Notes on project 6 stages 3 & 4

How does working with fabric in this way compare with working directly with stitch?

I found working in this way rather than directly with stitch differed in the following ways:

  • It is a more intuitive experience, instead of purely following a drawing or source as it is the techniques themselves that dictate the direction taken as well, freeing the mind up a little to try new things.
  • More exciting possibilities open up creating more interesting results these are sometimes unexpected but none the less pleasing.
  • A less literal interpretation is achieved, this creates a more artistic outcome sometimes more distant from the source itself but still relating to it.

Are you pleased with the shapes and movements that you have created in both the applique and fabric manipulation? What would you do differently?

I really enjoyed the process of working directly with the fabrics, and I am really pleased with both final samples. Neither turned out exactly as first expected but I feel both are successful. I would possibly like to try the applique sample again using less precise techniques. It would be lovely to try combining applied and raised techniques together in one sample; taking elements from both. The movement created in the manipulated sample was the most pleasing. I never expected the sample to relate so closely to the source material.

How did the pieces work in relation to your drawings? Were the final results very different from the drawings? Did the fabric manipulation technique take over and dictate the final result?

I feel both pieces worked very well in relation to my drawings and in relation to each other. The final results were different from the original drawings but not too far removed that you cannot see the link between them.

I wouldn’t say that the fabric manipulation technique took over and dictated the final result too much. I had a vague idea of what I wanted to achieve and the techniques I chose to create it worked well to reach my goal. There were differences as the technique is quite unpredictable, but I liked this as it only served to improve on my original idea.

Was it helpful to work from the drawings in the applique exercise? Would you have preferred to play directly with cut shapes and materials?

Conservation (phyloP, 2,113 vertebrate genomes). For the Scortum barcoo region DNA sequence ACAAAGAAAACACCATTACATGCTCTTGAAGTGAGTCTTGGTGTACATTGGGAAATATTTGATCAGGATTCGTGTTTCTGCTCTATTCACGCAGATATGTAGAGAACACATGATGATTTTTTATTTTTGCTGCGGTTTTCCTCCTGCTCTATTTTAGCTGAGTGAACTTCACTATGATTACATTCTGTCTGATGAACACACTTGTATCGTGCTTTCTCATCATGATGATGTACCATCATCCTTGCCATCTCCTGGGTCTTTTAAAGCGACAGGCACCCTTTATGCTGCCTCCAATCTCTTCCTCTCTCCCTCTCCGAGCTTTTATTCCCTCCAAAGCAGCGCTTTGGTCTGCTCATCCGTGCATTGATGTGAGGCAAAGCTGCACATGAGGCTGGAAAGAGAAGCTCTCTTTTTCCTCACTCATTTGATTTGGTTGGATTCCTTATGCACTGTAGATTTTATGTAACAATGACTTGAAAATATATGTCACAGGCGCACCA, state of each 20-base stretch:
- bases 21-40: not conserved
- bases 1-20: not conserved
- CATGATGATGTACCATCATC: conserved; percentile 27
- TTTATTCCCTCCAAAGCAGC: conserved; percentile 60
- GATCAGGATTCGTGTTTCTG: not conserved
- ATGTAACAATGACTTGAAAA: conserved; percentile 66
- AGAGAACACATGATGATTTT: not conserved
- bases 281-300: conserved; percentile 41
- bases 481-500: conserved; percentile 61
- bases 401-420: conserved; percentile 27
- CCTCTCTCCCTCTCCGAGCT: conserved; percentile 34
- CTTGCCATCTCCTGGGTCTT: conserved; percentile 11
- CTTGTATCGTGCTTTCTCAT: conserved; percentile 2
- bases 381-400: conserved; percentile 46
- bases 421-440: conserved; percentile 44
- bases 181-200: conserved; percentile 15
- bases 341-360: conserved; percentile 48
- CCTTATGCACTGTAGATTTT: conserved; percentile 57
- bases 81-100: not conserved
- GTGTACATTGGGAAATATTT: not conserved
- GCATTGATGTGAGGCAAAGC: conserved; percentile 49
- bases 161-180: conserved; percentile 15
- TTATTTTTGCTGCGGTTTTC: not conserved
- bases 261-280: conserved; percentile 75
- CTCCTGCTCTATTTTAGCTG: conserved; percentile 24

I always find that I prefer to have some sort of design to get me started. I tend to get ‘blank page syndrome’ if presented with something without a starting point. I feel that the samples would not have turned out to be so interesting without the drawings to assist.

How do you feel about working in stitch in general? Is it an area you would like to pursue in more depth? Do you find it limiting in any way?

Stitch is my specialism if I have one, Before starting this course I studied City & Guilds parts 1 & 2 (now certificate and diploma) in embroidery. I particularly enjoy machine stitch but like to add some hand stitching to enhance pieces as well. My hand stitching skills are less developed than my machine skills, mainly due to having a problem with the muscles in one of my hands that makes neat, even hand stitch difficult at times. The only thing I found limiting with the embroidery course was everything had to be embroidered. Sometimes its nice to make something using construction or printing techniques alone without embellishment!

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About Julie Hooker

Having recently returned to my roots in Surrey, I am currently studying a BA Hons degree with the OCA. My work is often inspired by the local countryside in the beautiful Surrey Hills area and the wild rugged nature of the North Cornish coast. Steam engines and abandoned industrial history are also recent themes. A free machine embroiderer and felt maker; I like to explore the use of natural, found materials to create my art, whether that be as raw materials to stitch or weave with or as a material with which to produce dye or print with. Previously, I completed City and Guilds parts 1 & 2 Creative Embroidery at the East Berkshire College in Windsor in 2007. I was also awarded first place in the wearable art section of the National Quilt Championships 2008 and 2009 held annually at Sandown Park.
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